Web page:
Breast cancer is the most common cancer in women worldwide, and a study published on 1 May 2017 in the journal Breast Cancer Research suggests a simple way to decrease the risk. Women who took a low dose of aspirin at least three times a week were 20% less likely to develop breast cancer.
This new study is important since it included a large number of women over a long period of time. Called the California Teacher’s Study, the research began in 1995 with over 133,000 active and retired women teachers and school administrators.
Beginning in 2005, more than 57,000 of these women started to regularly answer questions regarding cancer, as well as their use of aspirin and other medications, and about lifestyle factors such as diet, weight, smoking and alcohol.
By the year 2013, about 1,500 of these women had developed breast cancer, and the analysis showed the significant decreased risk in those women taking regular aspirin. The type of cancer that showed the most significant reduction was the most common type—the “hormone receptor positive, HER2 negative” subtype.
Low dose of aspirin effective
The dose of aspirin found to be effective was a low dose, a 81 mg. tablet. This is a much lower than the dose used for control of pain or fever, which is 325 mg. Some women were taking “non-steroidal anti-inflammatory” medications, such as Ibuprofen (that are related to aspirin), but these medications did not lower the breast cancer risk.
Why aspirin lowers the risk
First, aspirin has strong anti-inflammatory properties, and inflammation is believed to play a strong role in the development of cancer. Second, aspirin may be acting as a mild “aromatase inhibitor”, meaning that it reduces the amount of estrogen in the blood, and estrogen has been shown to be a fuel for many of these cancers.
Aspirin, other cancers and heart protection
Many adults are already taking daily low-dose aspirin to help prevent heart attacks. Aspirin appears to help here because it thins the blood, making blood clots in the heart (a heart attack), less likely. Many studies have shown a 15 to 20% lower risk of colorectal cancer in people taking low dose daily aspirin. Other research suggests that lung, pancreas, prostate, ovarian, and melanoma cancers are also less likely, but here, more research is needed.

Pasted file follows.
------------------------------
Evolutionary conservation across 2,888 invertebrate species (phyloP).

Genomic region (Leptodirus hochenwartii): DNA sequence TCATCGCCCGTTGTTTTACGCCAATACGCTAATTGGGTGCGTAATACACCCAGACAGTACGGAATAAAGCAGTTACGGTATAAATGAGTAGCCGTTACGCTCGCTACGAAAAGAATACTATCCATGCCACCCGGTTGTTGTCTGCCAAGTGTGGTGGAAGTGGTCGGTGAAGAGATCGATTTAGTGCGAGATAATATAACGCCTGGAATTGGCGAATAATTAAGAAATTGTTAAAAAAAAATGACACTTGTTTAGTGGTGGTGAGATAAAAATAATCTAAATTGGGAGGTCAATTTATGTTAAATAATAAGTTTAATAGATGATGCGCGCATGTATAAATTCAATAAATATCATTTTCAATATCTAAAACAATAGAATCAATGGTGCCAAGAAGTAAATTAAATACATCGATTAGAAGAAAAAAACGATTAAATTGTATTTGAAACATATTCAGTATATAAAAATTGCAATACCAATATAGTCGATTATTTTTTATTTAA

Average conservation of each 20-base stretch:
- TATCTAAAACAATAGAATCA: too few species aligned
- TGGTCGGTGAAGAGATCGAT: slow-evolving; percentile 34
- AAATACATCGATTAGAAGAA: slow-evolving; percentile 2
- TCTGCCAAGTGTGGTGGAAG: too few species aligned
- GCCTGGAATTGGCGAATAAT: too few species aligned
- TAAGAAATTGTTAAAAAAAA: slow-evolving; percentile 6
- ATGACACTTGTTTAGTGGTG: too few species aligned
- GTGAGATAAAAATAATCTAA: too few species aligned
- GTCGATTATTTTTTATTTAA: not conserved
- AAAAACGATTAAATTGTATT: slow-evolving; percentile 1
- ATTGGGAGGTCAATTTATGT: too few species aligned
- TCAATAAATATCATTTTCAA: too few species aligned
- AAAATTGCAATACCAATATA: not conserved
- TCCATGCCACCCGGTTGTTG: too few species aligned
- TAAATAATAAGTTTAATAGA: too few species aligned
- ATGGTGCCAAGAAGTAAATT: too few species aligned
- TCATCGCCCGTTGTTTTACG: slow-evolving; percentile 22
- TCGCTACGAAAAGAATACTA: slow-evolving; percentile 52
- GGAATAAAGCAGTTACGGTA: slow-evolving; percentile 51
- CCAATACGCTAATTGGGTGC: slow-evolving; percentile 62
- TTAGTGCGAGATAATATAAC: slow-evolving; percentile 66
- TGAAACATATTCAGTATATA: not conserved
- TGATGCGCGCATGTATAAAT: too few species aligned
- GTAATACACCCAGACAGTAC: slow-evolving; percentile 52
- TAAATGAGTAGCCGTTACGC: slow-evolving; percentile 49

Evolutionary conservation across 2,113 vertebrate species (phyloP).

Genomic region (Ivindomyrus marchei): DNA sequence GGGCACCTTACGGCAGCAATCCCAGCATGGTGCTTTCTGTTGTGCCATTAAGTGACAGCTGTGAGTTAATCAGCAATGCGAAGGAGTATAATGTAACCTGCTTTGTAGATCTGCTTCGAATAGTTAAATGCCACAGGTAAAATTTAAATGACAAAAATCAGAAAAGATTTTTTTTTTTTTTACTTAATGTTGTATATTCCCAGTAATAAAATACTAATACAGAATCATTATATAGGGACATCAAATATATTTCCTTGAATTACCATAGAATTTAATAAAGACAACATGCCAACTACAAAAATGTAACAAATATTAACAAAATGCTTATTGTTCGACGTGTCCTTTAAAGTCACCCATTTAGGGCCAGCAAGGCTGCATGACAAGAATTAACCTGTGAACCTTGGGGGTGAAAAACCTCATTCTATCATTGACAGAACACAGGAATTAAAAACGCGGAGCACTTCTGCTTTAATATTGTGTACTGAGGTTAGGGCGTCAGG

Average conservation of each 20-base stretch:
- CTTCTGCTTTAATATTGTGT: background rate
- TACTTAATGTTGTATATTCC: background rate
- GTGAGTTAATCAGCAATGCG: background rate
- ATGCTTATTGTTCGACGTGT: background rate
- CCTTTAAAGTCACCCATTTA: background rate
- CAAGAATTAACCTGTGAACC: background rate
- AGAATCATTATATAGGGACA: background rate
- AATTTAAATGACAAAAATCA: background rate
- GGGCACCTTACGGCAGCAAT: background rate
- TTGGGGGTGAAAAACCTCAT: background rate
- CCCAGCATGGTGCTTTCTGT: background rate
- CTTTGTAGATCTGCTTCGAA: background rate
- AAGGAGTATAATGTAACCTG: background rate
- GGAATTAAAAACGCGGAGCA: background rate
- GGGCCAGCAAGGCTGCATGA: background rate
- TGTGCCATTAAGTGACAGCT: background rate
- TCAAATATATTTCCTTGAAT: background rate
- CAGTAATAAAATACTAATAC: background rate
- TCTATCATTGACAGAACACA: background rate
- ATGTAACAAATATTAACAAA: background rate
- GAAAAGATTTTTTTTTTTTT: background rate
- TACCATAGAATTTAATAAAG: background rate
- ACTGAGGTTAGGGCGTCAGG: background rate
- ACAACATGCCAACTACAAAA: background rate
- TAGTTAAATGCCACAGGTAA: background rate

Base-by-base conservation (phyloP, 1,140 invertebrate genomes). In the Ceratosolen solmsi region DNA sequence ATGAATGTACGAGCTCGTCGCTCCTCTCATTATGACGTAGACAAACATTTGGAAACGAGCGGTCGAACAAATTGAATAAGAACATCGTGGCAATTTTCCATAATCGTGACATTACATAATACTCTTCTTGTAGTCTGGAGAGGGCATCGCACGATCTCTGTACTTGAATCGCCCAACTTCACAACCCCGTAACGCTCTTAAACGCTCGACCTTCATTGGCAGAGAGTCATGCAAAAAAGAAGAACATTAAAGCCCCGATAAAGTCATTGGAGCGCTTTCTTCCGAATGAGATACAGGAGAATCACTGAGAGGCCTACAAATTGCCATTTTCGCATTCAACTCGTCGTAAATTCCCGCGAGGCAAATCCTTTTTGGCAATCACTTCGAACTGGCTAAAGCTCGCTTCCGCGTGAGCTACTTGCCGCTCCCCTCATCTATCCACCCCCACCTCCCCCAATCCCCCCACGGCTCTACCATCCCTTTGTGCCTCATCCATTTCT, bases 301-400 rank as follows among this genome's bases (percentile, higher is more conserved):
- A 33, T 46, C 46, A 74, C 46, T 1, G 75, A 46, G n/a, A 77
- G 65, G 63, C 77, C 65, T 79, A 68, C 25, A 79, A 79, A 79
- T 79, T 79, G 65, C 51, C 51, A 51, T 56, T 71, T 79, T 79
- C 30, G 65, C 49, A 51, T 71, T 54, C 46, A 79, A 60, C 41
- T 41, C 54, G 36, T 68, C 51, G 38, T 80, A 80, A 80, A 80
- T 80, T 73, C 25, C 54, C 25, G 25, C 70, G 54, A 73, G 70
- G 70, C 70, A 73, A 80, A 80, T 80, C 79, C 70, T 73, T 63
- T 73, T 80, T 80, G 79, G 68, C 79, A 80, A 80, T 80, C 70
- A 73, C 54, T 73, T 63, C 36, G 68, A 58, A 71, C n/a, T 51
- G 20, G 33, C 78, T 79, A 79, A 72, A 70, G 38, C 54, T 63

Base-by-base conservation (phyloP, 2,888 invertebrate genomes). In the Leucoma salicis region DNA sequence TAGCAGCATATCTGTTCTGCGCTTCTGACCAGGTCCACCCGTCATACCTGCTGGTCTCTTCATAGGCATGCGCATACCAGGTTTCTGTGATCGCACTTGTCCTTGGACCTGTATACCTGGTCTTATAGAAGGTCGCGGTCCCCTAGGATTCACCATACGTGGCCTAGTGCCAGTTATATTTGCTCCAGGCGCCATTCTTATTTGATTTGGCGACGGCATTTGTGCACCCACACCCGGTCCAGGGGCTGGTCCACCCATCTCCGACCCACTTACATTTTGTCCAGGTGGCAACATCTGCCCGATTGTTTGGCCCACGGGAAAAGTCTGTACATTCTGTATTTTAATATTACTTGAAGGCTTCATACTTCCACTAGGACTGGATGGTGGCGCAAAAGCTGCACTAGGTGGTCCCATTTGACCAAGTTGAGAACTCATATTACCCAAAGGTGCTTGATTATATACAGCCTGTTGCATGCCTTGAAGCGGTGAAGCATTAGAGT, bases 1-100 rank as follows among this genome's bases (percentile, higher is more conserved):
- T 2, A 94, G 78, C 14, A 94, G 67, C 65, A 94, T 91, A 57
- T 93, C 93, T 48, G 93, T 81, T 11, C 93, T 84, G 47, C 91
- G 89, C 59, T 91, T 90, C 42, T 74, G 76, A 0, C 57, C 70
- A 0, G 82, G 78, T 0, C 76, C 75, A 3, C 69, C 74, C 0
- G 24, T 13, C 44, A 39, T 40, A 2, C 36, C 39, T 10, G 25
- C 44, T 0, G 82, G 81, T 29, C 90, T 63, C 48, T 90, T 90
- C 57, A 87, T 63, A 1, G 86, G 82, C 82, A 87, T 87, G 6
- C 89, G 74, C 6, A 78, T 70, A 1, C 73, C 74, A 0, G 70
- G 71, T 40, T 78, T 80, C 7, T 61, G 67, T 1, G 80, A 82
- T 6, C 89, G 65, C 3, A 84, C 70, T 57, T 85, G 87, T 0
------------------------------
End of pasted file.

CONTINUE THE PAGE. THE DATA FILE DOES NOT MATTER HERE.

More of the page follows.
Risks of daily aspirin
The main risk of taking aspirin daily is an increased risk of gastrointestinal bleeding and possibly of a bleeding stroke. However, with the low-dose method, for most people, the risk is felt to be small, and the benefit of decreased risk of cancer and heart attack is thought to be greater than the risk of bleeding. However, particularly if you have any bleeding disorder or are taking any medications that affect coagulation, you need to check with your doctor before taking aspirin.
All women, especially those with a higher risk of breast cancer (for example, with a strong family history) should consider taking a low dose of aspirin daily. Aspirin, combined with regular exercise, a healthy diet, and avoiding cigarettes and excess alcohol, will significantly lower a woman’s risk of developing breast cancer, and probably of several other cancer types as well.
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